The Horniman Museum

One detailed newspaper article written as a presentation of the Horniman Museum, signed by Arthur J. Ireland. Unknown publication, unknown year.
The Horniman Museum, situated in Forest Hill, property of Mr. F. J. Horniman, is one of the London attractions displaying a most heterogeneous and interesting collection. Most branches of science are well represented, and history has no small share of the space.
The museum is open to the public on Wednesdays and Saturdays. The article is written for those members of the public who know very little about the Horniman Museum, especially those with a particular interest in history.
The first historical exhibits are to be found in the third room: first, a knight and horse in full armour of German provenance; then, the Spanish Inquisition Chair dating from 1676. In the next room there is a beautifully carved oak Tudor bedstead, one of the three in the museum and the only one carved with the date when it was made: 1780. In the Old English Parlour two exceptional pieces of tapestry are to be found: one depicting the Battle of Hastings, and the other the trial of Mary, the Queen of Scots. Both these pieces were originally displayed in Fotheringay Castle.
A most interesting part of the visit is the so-called “Gallery of Antiquities” room. Wall displayed extracts from the Egyptian Book of the dead, or from the Papyrus of Ani, are to be admired here. Then, there are numerous mummies in various stages of preservation, some of them dating from the time of the twenty-first dynasty, 3,000 years ago.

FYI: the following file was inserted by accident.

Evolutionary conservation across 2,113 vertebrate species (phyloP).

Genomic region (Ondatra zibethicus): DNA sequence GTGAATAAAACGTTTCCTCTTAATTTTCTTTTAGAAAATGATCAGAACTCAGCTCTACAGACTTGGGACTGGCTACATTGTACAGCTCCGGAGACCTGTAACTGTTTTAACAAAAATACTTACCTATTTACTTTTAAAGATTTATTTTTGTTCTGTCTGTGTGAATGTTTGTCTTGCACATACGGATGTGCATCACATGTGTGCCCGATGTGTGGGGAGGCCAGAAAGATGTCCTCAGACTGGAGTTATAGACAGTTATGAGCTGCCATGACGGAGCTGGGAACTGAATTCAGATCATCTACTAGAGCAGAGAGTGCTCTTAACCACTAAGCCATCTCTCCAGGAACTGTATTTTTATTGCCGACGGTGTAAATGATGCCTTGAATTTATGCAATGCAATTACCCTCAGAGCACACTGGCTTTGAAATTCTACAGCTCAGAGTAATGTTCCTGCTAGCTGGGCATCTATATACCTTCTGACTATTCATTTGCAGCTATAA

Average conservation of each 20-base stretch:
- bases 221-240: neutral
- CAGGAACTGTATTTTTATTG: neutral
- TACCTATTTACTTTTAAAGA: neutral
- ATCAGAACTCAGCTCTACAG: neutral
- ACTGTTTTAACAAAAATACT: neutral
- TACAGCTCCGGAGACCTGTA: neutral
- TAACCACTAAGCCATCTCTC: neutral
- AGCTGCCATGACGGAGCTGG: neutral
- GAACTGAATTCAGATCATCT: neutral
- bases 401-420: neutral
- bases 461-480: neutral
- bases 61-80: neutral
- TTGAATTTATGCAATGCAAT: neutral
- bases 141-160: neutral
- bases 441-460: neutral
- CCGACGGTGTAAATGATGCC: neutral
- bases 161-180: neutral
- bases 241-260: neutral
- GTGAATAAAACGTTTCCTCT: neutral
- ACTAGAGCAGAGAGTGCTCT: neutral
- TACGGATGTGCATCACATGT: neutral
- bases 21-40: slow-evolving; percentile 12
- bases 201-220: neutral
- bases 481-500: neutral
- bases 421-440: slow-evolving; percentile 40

The next room relevant to the visitor with an interest in history is the one devoted to the Indian gods: Buddha, Ganesh or Shiva are to be admired in many forms here, along with numerous other intriguing idols. After visiting the following sections of the Museum (the Entomological and Zoological rooms), the visitor is surely to conclude that they have spent a most instructive and enjoyable afternoon at the Horniman Museum.

Collection Information

These objects are only a part of our collections, of which there are more than 350,000 objects. This information comes from our collections database. Some of this is incomplete and there may be errors. This part of the website is also still under construction, so there may be some fields repeated or incorrectly formatted information.

The database sometimes uses language taken from historical documents to help research, which may now appear outdated and even offensive. The database also includes information on objects that are considered secret or sacred by some communities.

If you have any further information about objects in our collections or can suggest corrections to our information, please contact us: